What is it?
Early years or early childhood interventions aim to ensure that young children have educational pre-school or kindergarten experiences which prepare them for school and academic success. The research summarised here concentrates on the impact of ‘packages’ of early years provision (known as multi-component programs) rather than on individual early years interventions. Many of the researched programs and approaches focus on disadvantaged children. Some also offer parental support.
For more information about the impact of different aspects of early years provision please see the Early Years Toolkit.
How effective is it?
Overall, the evidence suggests that early years and pre-school interventions have a positive impact, delivering an average of around five additional months' progress. The approach appears to be particularly beneficial for children from low income families.
Once early years provision is in place, improving the quality of provision, for example by training staff to improve the interaction between staff and children, appears to be more promising than increasing the quantity of provision (by providing extra hours in the day), or changing the physical environment of early years settings.
In most studies, the impact on achievement tends to reduce over time, although the time this takes varies by approach. This means that even interventions which are effective in narrowing the achievement gap between disadvantaged children and their peers will not be sufficient to prevent the gap opening up again in later years. Where an impact on attitudes to school has been found, it tends to be more lasting.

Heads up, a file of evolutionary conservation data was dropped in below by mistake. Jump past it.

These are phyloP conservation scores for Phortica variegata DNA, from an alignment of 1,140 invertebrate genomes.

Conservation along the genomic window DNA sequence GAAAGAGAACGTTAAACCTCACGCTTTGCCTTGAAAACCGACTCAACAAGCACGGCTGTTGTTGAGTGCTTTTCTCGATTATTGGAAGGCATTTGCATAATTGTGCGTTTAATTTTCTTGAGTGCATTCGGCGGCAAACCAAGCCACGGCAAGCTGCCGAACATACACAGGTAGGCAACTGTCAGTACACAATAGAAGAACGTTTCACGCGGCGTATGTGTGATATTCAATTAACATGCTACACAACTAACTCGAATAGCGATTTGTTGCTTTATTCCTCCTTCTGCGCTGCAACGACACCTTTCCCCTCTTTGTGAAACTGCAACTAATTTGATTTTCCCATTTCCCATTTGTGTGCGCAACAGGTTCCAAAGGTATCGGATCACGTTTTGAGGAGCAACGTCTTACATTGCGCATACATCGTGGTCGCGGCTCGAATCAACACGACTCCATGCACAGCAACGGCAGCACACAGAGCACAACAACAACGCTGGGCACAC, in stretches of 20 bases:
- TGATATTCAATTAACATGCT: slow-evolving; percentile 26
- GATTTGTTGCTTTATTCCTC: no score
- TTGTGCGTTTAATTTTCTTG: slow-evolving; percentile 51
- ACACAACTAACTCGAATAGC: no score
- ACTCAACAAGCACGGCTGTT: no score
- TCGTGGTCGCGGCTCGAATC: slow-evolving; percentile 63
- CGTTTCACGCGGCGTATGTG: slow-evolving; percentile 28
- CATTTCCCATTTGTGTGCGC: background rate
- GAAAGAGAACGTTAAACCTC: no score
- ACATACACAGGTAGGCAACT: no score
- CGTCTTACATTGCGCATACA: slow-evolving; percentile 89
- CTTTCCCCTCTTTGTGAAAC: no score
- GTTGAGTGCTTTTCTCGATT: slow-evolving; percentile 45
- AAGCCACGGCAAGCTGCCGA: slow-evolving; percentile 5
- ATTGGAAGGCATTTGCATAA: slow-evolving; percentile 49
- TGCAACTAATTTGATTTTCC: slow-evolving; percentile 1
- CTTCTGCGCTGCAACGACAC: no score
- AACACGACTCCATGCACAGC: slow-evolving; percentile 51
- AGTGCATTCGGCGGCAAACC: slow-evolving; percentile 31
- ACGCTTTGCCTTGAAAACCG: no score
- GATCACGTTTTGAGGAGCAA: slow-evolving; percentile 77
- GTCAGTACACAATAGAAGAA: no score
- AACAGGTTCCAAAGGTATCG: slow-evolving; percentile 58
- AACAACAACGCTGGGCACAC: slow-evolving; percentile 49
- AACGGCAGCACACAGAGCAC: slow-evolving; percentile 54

In an Australasian context, while the evidence base is not extensive, early childhood education programs have been found to improve children’s school readiness, especially among socially disadvantaged children. The Australasian evidence suggests that the quality of early years programs can affect a child’s early school outcomes but that the benefits obtained from such programs appear to fade, which is consistent with the findings of international research on the topic. More research is needed to determine how to sustain these benefits and how teacher collaboration can help a child transition smoothly from early years programs into school.
How secure is the evidence?
There are a number of systematic reviews and meta-analyses which have looked at the impact of early childhood intervention. Most of these are from the USA, however, where children tend to start school at a relatively late age.
Evaluations of Sure Start early years provision in the UK do not show consistent positive effects and indicate that some caution is needed when generalising from exceptionally successful examples. However, overall the evidence supporting early childhood intervention is robust.
What are the costs?
Understandably the costs are very high, as adult/child ratios in pre-school provision tend to be higher than in school classes. Family interventions have similarly high costs. The average cost per child of a Sure Start Local Programme was $1,300 in 2009-2010, so the estimates are in the region of $1,000-$2,000 per child. The average annual cost of sending a child over the age of two to a kindergarten is about $5,800.
What should I consider?
High quality provision with well-qualified and well-trained staff is essential.
High quality provision is likely to be characterised by the development of positive relationships between staff and children and by engagement of the children in activities which support pre-reading, the development of early number concepts and non-verbal reasoning.
Extended attendance (one year or more) and an earlier starting age (three years old) are more likely to have an impact than shorter periods starting later, which deliver lower benefits on average.
Disadvantaged children benefit from high quality programs, especially where these include a mixture of children from different social backgrounds and a strong educational component.